The Question Of Race In Richard Wright’s Novel Native Son

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This essay is about racism, the most important theme of the most violent and revolutionary works in the American canon, Native Son, written by the African – American writer, Richard Wright. Native Son, one of the most famous works of Richard Wright deals with the effects of the Great Migration, a historical event in which millions of African Americans left the oppressive political and social conditions of the South.

This book is about Bigger Thomas, a young African American man who reacts under the pressure of American racism and social injustices during the 1930s, Native Son also deals with the impact of slavery on African Americans and the relationships between African Americans and Africans. These international dimensions of Native Son are unknown, however, primarily because critics tend to interpret the book mainly as a sociological exploration of the effects of racism on African Americans of the 1930s. Although this type of interpretation is valid, it loses impetus because it fails to analyze the book as Wright’s representation of the effects of slavery on African Americans, which is fully understood only when it is contrasted with his exploration, in Black Power, of the consequences of slavery on African.

There is a huge distinction between black people, considered morally fallen and the morally pure society, represented by the white race. In the beginning of the novel, the Thomas family is presented living together, in one room. Bigger is still a young man, but he is the oldest man in the house and such as, his mother wants him to work: If you get that job . . . I can fix up a nice place for you children. You could be comfortable and not have to live like pigs. .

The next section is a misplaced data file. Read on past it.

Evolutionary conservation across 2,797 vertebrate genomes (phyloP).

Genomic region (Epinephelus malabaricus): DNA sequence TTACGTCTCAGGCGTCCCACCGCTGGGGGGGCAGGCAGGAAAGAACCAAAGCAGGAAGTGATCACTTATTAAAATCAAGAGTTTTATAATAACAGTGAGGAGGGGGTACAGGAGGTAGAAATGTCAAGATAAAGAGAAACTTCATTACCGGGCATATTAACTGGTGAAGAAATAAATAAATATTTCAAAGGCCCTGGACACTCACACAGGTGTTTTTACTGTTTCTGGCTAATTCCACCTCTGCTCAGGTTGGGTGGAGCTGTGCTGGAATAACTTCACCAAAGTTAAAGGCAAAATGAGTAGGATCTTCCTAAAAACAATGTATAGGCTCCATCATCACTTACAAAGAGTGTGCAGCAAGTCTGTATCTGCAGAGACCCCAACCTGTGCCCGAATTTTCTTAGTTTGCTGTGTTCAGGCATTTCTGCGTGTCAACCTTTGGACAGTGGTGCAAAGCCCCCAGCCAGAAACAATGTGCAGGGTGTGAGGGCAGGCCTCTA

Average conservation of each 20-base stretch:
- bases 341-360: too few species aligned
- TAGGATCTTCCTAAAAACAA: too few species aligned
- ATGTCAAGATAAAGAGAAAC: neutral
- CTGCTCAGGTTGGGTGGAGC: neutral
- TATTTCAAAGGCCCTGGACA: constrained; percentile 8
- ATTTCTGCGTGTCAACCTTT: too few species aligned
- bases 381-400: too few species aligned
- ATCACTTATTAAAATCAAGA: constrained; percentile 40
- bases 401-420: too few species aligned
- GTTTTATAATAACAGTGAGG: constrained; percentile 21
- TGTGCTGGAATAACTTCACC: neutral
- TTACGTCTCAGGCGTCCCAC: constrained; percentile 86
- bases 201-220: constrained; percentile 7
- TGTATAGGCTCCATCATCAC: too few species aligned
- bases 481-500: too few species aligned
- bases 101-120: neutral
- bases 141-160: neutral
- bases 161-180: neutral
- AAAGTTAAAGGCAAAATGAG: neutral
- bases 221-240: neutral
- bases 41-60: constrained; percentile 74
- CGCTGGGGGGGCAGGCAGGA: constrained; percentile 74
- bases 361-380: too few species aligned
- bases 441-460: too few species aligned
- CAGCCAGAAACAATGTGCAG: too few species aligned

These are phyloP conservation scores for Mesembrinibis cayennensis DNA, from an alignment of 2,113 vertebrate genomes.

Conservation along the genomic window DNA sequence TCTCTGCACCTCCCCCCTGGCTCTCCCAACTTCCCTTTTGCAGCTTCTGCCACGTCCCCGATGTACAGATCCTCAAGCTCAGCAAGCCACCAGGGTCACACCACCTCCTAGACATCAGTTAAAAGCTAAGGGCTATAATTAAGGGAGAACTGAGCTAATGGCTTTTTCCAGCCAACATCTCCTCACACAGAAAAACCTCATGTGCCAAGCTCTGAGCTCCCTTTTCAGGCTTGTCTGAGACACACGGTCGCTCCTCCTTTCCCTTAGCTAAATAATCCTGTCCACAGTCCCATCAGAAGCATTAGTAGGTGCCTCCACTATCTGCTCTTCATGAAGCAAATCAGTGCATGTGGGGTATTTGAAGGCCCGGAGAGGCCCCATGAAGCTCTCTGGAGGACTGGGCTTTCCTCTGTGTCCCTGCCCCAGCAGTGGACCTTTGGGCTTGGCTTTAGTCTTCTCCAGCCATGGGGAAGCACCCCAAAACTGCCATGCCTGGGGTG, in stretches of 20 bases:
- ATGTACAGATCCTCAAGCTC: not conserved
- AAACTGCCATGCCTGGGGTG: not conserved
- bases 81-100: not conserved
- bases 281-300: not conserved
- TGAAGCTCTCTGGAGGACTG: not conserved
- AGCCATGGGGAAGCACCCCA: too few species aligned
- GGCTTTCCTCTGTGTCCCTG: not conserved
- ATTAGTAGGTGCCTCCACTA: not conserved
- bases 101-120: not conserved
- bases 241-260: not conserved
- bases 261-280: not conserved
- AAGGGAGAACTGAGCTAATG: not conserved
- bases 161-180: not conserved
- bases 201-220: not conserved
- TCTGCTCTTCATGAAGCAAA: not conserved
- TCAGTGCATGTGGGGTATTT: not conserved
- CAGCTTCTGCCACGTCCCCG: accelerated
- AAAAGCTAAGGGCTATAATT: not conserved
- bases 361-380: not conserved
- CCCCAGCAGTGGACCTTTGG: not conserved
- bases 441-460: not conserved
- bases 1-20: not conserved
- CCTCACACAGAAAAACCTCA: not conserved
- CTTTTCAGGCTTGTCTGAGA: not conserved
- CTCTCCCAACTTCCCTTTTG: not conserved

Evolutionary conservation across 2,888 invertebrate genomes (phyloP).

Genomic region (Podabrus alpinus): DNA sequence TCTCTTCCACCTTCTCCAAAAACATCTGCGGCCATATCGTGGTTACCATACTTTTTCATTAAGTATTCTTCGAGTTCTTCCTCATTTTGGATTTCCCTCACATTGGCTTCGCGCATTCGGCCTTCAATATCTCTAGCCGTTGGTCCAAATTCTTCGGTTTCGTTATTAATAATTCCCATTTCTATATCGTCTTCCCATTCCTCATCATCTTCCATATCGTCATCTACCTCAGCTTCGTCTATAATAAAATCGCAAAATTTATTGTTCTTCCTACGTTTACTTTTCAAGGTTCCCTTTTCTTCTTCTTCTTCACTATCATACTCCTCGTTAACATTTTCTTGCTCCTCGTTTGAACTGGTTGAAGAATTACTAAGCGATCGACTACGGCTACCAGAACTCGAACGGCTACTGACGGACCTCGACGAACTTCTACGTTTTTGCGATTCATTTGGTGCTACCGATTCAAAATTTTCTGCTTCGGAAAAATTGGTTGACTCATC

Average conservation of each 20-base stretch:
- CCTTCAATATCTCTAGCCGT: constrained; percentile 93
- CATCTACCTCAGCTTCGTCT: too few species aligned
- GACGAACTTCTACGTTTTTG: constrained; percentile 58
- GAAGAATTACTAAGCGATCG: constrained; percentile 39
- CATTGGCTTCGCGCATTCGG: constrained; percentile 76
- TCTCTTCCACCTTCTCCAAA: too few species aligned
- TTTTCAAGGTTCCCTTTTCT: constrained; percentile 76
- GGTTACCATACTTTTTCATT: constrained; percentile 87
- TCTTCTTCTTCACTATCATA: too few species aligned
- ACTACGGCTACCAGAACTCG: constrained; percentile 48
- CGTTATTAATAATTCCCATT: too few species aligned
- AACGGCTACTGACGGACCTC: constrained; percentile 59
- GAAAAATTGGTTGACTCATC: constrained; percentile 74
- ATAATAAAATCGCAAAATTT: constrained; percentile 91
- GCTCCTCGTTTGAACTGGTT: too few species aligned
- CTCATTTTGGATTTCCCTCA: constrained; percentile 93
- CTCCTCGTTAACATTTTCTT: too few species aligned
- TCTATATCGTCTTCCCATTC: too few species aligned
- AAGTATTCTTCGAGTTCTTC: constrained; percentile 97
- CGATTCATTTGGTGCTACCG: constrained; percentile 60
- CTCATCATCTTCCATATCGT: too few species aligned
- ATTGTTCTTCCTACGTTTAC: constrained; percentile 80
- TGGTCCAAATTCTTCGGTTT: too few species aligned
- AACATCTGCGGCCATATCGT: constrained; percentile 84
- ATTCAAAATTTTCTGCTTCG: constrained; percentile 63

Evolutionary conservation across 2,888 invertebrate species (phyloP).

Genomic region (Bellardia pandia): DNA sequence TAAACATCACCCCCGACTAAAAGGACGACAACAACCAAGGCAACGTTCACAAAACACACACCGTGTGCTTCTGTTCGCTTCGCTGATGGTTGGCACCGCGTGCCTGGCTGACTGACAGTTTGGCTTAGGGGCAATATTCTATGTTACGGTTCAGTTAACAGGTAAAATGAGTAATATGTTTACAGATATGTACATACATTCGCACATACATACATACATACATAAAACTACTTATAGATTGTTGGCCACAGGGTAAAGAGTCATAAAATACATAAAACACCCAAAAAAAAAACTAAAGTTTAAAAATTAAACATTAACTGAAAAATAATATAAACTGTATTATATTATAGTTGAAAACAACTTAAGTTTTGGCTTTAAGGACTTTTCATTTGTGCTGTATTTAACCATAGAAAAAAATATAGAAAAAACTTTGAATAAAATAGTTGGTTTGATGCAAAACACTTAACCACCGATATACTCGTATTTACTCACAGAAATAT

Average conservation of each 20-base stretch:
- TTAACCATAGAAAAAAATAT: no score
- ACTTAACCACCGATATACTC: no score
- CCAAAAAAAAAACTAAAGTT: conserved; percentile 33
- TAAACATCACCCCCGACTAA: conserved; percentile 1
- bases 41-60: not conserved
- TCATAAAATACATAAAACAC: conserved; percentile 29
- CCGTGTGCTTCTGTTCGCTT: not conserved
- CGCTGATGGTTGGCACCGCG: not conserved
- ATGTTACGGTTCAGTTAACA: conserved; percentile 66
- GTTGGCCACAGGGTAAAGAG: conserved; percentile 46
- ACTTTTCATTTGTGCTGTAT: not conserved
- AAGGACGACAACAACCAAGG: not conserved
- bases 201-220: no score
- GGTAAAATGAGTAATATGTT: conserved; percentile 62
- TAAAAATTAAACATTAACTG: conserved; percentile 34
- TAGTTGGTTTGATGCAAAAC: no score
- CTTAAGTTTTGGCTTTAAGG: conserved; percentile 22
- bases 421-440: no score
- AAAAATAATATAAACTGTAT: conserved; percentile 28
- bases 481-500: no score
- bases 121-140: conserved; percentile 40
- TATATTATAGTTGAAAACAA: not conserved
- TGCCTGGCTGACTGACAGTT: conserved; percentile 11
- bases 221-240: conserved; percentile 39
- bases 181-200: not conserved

Bigger's mother wants her son to succeed, in part for his own development, and in part so that Bigger's wages can help the family, can raise his sister Vera and his brother Buddy somewhat out of poverty. The job that Bigger can get is that of a driver for a wealthy white family on the South Side of Chicago, but he presents to his friends his dream to become a pilot. He is attracted to the sky and to the planes, because he sees them as symbols of freedom and escape: God, I’d like to fly up there in that sky .

And planes are filled with people who can fly, who have the professional opportunity to take the air. Bigger wants the skills of a pilot, and he wants to leave the neighborhood in which he was raised. This is impossible for him to achieve because, as a black man, he would never be allowed the education and opportunity to become a pilot, as Gus says God will let you fly when He gives you your wings up in heaven. .

The plane as symbol is not an unknown thing to Bigger. He is aware that, in looking at the sky, he is looking at an object of special fascination for himself. Throughout the first part of the novel, called Fear, Bigger is presented as the driver of the Dalton family and he has also the responsibility to feed the house’s furnace. Thus he knows Mary Dalton and her boyfriend, Jan.